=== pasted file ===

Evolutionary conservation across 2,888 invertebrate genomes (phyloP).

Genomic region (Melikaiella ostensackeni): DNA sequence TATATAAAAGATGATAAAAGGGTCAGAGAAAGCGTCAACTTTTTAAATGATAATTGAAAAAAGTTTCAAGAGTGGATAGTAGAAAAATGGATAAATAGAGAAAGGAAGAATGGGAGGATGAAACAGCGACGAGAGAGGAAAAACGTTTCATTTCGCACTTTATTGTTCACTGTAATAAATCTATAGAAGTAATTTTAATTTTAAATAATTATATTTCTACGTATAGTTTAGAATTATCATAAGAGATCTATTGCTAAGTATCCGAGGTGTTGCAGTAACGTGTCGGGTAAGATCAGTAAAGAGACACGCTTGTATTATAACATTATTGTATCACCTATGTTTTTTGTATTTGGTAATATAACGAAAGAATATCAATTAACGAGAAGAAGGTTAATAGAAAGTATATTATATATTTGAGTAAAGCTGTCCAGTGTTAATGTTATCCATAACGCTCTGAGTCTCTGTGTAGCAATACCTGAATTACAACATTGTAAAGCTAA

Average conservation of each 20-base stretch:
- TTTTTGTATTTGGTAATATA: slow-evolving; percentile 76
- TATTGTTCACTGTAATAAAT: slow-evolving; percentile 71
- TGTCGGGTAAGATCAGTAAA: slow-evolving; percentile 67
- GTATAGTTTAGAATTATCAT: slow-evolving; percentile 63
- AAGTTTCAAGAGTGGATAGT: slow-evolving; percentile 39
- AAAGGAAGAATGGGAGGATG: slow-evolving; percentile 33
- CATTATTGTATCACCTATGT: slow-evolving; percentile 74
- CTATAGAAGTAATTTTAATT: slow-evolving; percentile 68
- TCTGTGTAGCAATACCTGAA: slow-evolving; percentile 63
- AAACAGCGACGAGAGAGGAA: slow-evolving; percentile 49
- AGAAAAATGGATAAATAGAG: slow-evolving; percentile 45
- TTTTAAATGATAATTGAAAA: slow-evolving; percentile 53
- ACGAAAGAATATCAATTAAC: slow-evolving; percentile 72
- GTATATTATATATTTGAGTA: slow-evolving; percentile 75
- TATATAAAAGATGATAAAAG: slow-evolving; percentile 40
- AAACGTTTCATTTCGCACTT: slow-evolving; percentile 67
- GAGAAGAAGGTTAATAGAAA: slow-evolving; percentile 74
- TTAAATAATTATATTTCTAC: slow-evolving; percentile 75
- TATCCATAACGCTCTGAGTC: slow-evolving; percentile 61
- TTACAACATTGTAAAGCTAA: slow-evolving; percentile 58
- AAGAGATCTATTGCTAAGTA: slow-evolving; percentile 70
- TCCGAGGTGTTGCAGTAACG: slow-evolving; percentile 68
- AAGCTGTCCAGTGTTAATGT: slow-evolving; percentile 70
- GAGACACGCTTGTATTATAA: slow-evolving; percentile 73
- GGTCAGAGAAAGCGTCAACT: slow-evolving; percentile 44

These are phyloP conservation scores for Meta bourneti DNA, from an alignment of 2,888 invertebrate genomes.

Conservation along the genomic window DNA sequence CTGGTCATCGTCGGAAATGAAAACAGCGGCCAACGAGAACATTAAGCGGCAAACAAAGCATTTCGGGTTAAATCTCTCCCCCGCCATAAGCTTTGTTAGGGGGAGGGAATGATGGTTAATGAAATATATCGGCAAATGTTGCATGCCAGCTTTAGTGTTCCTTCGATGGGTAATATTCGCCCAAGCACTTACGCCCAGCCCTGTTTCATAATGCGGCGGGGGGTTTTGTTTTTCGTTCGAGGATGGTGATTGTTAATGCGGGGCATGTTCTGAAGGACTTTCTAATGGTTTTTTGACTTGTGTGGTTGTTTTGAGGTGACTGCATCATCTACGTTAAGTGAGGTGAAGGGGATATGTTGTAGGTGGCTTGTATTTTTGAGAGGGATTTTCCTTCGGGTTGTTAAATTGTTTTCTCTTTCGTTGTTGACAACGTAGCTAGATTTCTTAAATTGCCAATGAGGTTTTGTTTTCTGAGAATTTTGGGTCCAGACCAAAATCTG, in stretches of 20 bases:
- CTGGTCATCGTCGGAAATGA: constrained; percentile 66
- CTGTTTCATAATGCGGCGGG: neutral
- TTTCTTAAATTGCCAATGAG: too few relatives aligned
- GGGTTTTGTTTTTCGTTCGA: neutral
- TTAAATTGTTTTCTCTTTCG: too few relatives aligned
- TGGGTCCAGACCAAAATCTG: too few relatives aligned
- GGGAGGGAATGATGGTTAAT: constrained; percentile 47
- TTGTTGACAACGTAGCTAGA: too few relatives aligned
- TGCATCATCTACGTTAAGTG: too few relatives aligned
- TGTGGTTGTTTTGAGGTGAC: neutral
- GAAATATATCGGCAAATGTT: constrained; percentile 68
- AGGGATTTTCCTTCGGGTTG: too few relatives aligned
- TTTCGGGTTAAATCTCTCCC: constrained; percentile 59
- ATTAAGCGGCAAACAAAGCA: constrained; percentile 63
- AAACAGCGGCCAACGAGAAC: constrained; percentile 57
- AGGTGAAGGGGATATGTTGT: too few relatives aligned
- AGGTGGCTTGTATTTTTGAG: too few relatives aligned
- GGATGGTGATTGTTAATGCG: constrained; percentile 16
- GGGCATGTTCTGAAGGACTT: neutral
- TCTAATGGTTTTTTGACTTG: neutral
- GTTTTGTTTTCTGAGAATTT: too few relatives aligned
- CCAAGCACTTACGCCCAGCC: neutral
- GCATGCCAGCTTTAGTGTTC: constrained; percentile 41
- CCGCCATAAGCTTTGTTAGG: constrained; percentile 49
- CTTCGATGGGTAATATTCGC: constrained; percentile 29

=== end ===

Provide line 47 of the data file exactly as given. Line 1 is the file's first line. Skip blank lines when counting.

- AGGTGGCTTGTATTTTTGAG: too few relatives aligned